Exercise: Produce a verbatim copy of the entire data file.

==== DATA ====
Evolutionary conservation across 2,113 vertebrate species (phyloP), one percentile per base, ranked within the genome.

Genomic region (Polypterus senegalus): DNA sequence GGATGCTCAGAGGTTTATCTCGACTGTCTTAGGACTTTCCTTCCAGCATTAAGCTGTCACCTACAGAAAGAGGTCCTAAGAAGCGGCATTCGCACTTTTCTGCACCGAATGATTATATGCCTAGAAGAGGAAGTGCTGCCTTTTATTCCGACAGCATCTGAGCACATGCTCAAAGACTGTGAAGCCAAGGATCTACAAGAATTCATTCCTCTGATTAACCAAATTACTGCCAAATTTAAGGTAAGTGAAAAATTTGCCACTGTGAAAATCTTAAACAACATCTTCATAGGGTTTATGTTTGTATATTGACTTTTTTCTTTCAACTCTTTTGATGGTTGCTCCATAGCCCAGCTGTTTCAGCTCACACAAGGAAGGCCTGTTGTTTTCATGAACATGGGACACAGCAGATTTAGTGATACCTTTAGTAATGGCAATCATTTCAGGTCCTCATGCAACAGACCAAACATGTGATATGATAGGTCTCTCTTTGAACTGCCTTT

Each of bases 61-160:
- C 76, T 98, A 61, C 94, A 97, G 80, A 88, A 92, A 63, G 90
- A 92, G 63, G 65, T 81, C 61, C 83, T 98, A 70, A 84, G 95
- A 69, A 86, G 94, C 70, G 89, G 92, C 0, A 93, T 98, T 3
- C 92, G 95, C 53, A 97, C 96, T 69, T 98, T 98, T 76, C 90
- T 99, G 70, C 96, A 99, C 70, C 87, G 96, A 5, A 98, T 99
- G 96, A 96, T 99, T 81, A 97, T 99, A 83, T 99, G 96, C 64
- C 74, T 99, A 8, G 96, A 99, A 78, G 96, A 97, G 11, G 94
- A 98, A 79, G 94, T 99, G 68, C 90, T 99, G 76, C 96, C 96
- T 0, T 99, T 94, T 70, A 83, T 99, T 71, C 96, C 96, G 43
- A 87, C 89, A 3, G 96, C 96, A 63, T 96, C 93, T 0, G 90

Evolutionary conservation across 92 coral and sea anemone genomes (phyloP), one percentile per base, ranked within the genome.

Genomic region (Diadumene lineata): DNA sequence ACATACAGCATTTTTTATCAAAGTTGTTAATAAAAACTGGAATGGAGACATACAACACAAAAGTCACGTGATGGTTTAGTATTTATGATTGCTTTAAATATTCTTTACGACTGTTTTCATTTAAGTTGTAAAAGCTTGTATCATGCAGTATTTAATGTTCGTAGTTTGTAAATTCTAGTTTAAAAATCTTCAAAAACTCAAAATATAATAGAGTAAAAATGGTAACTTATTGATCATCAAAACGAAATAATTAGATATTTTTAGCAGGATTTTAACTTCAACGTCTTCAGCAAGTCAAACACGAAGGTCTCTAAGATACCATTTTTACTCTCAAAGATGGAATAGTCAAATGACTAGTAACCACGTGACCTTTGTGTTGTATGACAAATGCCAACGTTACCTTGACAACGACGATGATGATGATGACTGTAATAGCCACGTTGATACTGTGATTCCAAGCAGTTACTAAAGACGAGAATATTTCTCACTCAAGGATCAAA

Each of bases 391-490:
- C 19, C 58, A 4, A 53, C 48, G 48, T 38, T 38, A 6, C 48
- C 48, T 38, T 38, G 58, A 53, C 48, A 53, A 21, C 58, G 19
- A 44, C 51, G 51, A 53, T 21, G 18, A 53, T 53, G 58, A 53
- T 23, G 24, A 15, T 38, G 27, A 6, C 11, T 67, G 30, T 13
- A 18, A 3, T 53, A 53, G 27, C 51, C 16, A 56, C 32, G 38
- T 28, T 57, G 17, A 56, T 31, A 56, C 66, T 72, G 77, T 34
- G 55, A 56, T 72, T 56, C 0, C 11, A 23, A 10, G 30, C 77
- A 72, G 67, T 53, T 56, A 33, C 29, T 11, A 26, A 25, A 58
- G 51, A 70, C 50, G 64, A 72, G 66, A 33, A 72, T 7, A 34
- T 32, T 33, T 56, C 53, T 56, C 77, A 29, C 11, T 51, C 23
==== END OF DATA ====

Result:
Evolutionary conservation across 2,113 vertebrate species (phyloP), one percentile per base, ranked within the genome.

Genomic region (Polypterus senegalus): DNA sequence GGATGCTCAGAGGTTTATCTCGACTGTCTTAGGACTTTCCTTCCAGCATTAAGCTGTCACCTACAGAAAGAGGTCCTAAGAAGCGGCATTCGCACTTTTCTGCACCGAATGATTATATGCCTAGAAGAGGAAGTGCTGCCTTTTATTCCGACAGCATCTGAGCACATGCTCAAAGACTGTGAAGCCAAGGATCTACAAGAATTCATTCCTCTGATTAACCAAATTACTGCCAAATTTAAGGTAAGTGAAAAATTTGCCACTGTGAAAATCTTAAACAACATCTTCATAGGGTTTATGTTTGTATATTGACTTTTTTCTTTCAACTCTTTTGATGGTTGCTCCATAGCCCAGCTGTTTCAGCTCACACAAGGAAGGCCTGTTGTTTTCATGAACATGGGACACAGCAGATTTAGTGATACCTTTAGTAATGGCAATCATTTCAGGTCCTCATGCAACAGACCAAACATGTGATATGATAGGTCTCTCTTTGAACTGCCTTT

Each of bases 61-160:
- C 76, T 98, A 61, C 94, A 97, G 80, A 88, A 92, A 63, G 90
- A 92, G 63, G 65, T 81, C 61, C 83, T 98, A 70, A 84, G 95
- A 69, A 86, G 94, C 70, G 89, G 92, C 0, A 93, T 98, T 3
- C 92, G 95, C 53, A 97, C 96, T 69, T 98, T 98, T 76, C 90
- T 99, G 70, C 96, A 99, C 70, C 87, G 96, A 5, A 98, T 99
- G 96, A 96, T 99, T 81, A 97, T 99, A 83, T 99, G 96, C 64
- C 74, T 99, A 8, G 96, A 99, A 78, G 96, A 97, G 11, G 94
- A 98, A 79, G 94, T 99, G 68, C 90, T 99, G 76, C 96, C 96
- T 0, T 99, T 94, T 70, A 83, T 99, T 71, C 96, C 96, G 43
- A 87, C 89, A 3, G 96, C 96, A 63, T 96, C 93, T 0, G 90

Evolutionary conservation across 92 coral and sea anemone genomes (phyloP), one percentile per base, ranked within the genome.

Genomic region (Diadumene lineata): DNA sequence ACATACAGCATTTTTTATCAAAGTTGTTAATAAAAACTGGAATGGAGACATACAACACAAAAGTCACGTGATGGTTTAGTATTTATGATTGCTTTAAATATTCTTTACGACTGTTTTCATTTAAGTTGTAAAAGCTTGTATCATGCAGTATTTAATGTTCGTAGTTTGTAAATTCTAGTTTAAAAATCTTCAAAAACTCAAAATATAATAGAGTAAAAATGGTAACTTATTGATCATCAAAACGAAATAATTAGATATTTTTAGCAGGATTTTAACTTCAACGTCTTCAGCAAGTCAAACACGAAGGTCTCTAAGATACCATTTTTACTCTCAAAGATGGAATAGTCAAATGACTAGTAACCACGTGACCTTTGTGTTGTATGACAAATGCCAACGTTACCTTGACAACGACGATGATGATGATGACTGTAATAGCCACGTTGATACTGTGATTCCAAGCAGTTACTAAAGACGAGAATATTTCTCACTCAAGGATCAAA

Each of bases 391-490:
- C 19, C 58, A 4, A 53, C 48, G 48, T 38, T 38, A 6, C 48
- C 48, T 38, T 38, G 58, A 53, C 48, A 53, A 21, C 58, G 19
- A 44, C 51, G 51, A 53, T 21, G 18, A 53, T 53, G 58, A 53
- T 23, G 24, A 15, T 38, G 27, A 6, C 11, T 67, G 30, T 13
- A 18, A 3, T 53, A 53, G 27, C 51, C 16, A 56, C 32, G 38
- T 28, T 57, G 17, A 56, T 31, A 56, C 66, T 72, G 77, T 34
- G 55, A 56, T 72, T 56, C 0, C 11, A 23, A 10, G 30, C 77
- A 72, G 67, T 53, T 56, A 33, C 29, T 11, A 26, A 25, A 58
- G 51, A 70, C 50, G 64, A 72, G 66, A 33, A 72, T 7, A 34
- T 32, T 33, T 56, C 53, T 56, C 77, A 29, C 11, T 51, C 23